Democratic Party presidential candidates faced off in Las Vegas Thursday, as Senator Hillary Clinton accused her rivals of distorting her record. VOA's Mike O'Sullivan reports from Los Angeles, the race is heating up in the weeks before the start of party caucuses and primary elections.

Senator Clinton leads the Democrats in national opinion polls, and has been the target of intense attacks from Illinois senator Barak Obama and former South Carolina senator John Edwards. Her rivals kept the pressure on in Las Vegas, accusing Clinton of switching positions on issues including Iraq, Iran, U.S. Social Security pensions, and the controversial domestic question of granting drivers' licenses to illegal immigrants. Obama called Clinton a capable politician who has run a good campaign, but says she is constantly switching positions.

"What the American people are looking for right now is straight answers to tough questions, and that is not what we have seen out of Senator Clinton on a host of issues," Obama said.

Senator Edwards, who was the Democratic Party's vice presidential candidate in 2004, has refused to take contributions from corporate lobbyists in this presidential campaign. He accused Clinton of defending a political system that he says is corrupt and broken, but he says he will bring change to Washington.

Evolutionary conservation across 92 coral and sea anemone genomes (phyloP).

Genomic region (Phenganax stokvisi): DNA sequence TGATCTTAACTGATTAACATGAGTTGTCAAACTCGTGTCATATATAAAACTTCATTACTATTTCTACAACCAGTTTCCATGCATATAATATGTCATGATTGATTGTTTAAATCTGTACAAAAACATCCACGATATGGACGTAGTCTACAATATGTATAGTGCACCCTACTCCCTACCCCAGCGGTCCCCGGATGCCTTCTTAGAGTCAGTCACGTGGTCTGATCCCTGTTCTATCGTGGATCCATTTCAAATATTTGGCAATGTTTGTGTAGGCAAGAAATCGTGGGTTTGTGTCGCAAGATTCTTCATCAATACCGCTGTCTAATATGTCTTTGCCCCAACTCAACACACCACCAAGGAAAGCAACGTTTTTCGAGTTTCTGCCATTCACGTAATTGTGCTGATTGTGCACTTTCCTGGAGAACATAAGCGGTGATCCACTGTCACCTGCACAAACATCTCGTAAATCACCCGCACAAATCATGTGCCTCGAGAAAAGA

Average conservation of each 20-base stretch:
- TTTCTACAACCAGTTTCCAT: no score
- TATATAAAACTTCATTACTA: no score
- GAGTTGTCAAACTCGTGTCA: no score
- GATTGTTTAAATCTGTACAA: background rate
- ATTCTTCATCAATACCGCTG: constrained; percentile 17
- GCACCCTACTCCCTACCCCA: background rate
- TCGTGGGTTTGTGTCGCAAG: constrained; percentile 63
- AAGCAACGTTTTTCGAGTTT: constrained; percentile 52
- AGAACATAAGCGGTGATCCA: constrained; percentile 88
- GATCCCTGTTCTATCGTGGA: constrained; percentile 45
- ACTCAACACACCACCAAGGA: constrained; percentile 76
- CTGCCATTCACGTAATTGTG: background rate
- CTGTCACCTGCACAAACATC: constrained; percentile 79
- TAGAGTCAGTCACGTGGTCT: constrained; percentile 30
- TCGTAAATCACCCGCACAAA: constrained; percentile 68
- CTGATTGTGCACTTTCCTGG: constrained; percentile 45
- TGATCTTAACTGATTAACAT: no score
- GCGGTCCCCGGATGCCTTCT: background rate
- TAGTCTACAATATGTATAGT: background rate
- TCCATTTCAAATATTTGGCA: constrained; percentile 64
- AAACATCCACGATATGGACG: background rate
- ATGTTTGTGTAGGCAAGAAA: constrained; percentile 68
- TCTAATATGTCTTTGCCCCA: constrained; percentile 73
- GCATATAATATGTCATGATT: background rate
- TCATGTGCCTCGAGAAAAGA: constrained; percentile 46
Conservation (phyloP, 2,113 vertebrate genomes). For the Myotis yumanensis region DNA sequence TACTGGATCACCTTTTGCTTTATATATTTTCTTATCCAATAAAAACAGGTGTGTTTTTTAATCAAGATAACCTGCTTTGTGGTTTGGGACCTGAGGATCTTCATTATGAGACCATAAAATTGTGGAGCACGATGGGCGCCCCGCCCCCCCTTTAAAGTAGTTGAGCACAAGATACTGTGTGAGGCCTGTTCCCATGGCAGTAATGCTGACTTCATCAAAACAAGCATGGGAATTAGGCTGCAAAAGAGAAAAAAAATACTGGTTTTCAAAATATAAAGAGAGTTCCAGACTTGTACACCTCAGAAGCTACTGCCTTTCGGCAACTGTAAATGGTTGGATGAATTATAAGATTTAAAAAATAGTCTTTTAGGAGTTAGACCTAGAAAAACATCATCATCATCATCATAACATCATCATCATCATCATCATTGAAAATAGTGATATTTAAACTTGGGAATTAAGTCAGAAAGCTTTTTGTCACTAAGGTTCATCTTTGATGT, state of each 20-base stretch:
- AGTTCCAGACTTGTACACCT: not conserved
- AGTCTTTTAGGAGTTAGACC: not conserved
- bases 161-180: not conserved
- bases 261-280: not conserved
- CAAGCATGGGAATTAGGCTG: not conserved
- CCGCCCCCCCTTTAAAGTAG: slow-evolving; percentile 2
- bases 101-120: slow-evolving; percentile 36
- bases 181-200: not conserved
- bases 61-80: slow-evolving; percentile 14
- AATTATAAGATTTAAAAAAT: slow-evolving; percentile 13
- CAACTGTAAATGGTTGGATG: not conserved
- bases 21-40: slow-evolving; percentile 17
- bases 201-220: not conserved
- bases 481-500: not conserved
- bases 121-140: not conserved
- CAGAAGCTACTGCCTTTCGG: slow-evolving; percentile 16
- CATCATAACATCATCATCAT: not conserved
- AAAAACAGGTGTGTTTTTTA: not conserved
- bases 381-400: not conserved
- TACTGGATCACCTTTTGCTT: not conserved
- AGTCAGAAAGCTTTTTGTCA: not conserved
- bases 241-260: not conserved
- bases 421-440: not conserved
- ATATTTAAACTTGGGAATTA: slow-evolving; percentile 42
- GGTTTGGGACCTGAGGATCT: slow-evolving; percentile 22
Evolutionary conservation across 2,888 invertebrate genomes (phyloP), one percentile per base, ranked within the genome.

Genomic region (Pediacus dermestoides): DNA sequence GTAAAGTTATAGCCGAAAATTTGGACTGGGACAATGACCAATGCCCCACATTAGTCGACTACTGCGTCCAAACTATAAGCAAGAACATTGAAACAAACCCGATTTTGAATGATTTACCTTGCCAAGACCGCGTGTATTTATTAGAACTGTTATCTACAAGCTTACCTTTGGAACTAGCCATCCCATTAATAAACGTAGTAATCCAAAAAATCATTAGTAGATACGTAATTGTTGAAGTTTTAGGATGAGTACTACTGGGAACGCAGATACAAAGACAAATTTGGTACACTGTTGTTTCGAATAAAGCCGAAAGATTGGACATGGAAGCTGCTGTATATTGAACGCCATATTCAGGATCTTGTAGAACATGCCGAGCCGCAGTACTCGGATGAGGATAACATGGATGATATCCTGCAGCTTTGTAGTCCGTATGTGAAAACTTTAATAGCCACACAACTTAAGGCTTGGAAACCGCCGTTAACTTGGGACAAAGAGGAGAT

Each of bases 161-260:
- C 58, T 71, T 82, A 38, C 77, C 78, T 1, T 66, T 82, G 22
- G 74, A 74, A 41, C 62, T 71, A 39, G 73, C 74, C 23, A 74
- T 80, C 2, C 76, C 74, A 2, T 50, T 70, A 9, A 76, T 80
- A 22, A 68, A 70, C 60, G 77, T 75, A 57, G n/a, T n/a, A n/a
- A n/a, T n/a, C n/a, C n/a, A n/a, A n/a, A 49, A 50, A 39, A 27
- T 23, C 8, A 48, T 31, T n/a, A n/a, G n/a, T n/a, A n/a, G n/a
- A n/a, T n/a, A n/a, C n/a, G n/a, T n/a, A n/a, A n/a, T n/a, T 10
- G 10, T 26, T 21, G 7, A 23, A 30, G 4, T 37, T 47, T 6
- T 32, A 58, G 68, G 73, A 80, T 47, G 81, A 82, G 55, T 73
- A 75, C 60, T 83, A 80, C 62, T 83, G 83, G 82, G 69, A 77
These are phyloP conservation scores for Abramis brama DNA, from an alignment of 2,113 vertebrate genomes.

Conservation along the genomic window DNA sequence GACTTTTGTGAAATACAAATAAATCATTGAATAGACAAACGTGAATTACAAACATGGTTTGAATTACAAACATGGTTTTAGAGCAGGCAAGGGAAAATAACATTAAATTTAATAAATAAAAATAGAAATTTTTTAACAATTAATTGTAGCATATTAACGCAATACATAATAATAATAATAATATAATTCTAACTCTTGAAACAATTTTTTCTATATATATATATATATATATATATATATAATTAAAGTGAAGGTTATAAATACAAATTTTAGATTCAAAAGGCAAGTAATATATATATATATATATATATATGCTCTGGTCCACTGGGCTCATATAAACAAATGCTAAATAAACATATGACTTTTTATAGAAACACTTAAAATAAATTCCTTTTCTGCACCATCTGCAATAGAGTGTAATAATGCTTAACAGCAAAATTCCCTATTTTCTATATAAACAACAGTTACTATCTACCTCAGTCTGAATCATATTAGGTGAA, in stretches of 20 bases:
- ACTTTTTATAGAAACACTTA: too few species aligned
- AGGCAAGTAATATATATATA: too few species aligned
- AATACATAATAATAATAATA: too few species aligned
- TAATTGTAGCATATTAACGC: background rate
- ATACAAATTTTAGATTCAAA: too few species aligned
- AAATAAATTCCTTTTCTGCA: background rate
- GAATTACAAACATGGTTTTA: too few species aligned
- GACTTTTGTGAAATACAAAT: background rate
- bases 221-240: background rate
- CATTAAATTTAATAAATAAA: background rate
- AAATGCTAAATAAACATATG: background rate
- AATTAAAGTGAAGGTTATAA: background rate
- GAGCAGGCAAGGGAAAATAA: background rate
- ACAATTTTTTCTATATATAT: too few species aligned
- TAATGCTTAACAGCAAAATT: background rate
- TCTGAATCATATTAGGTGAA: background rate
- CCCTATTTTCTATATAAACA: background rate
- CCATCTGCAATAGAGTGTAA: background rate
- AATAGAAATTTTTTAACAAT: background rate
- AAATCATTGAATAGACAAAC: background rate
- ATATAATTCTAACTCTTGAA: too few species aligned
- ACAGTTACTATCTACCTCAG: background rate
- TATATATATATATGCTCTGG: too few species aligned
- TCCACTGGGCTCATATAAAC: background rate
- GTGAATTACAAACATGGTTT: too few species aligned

"Senator Clinton defends the system, takes money from lobbyists, does all those things, and my point is simply that people have - no, wait a minute - voters have those choices. Voters have those choices," said Edwards. "And they deserve to know that they have those choices, and that there are in fact differences between us. But I think every one of us should be held to the same standard."

Clinton accused her rivals of throwing mud and using tactics on their fellow Democrats that she said were taken from the Republican playbook.

Clinton also responded to critics who say she has used her gender to her advantage. She recently told students at her all-female alma mater, Wellesley College, that her education prepared her for what she called the "boys club" of politics. In the debate, she deflected the criticism.

"I'm not playing, as some people say, the gender card here in Las Vegas. I'm just trying to play the winning card. And I understand very well that people are not attacking me because I'm a woman," said Clinton. "They're attacking me because I'm ahead."

While Clinton leads in national polls, she faces a tough battle in the Iowa caucuses January 3. Clinton, Obama and Edwards are in a dead heat in state opinion polls.

The New Hampshire primary will follow a few days later. The Western state of Nevada, where Thursday's debate was held, will hold its party caucuses January 19.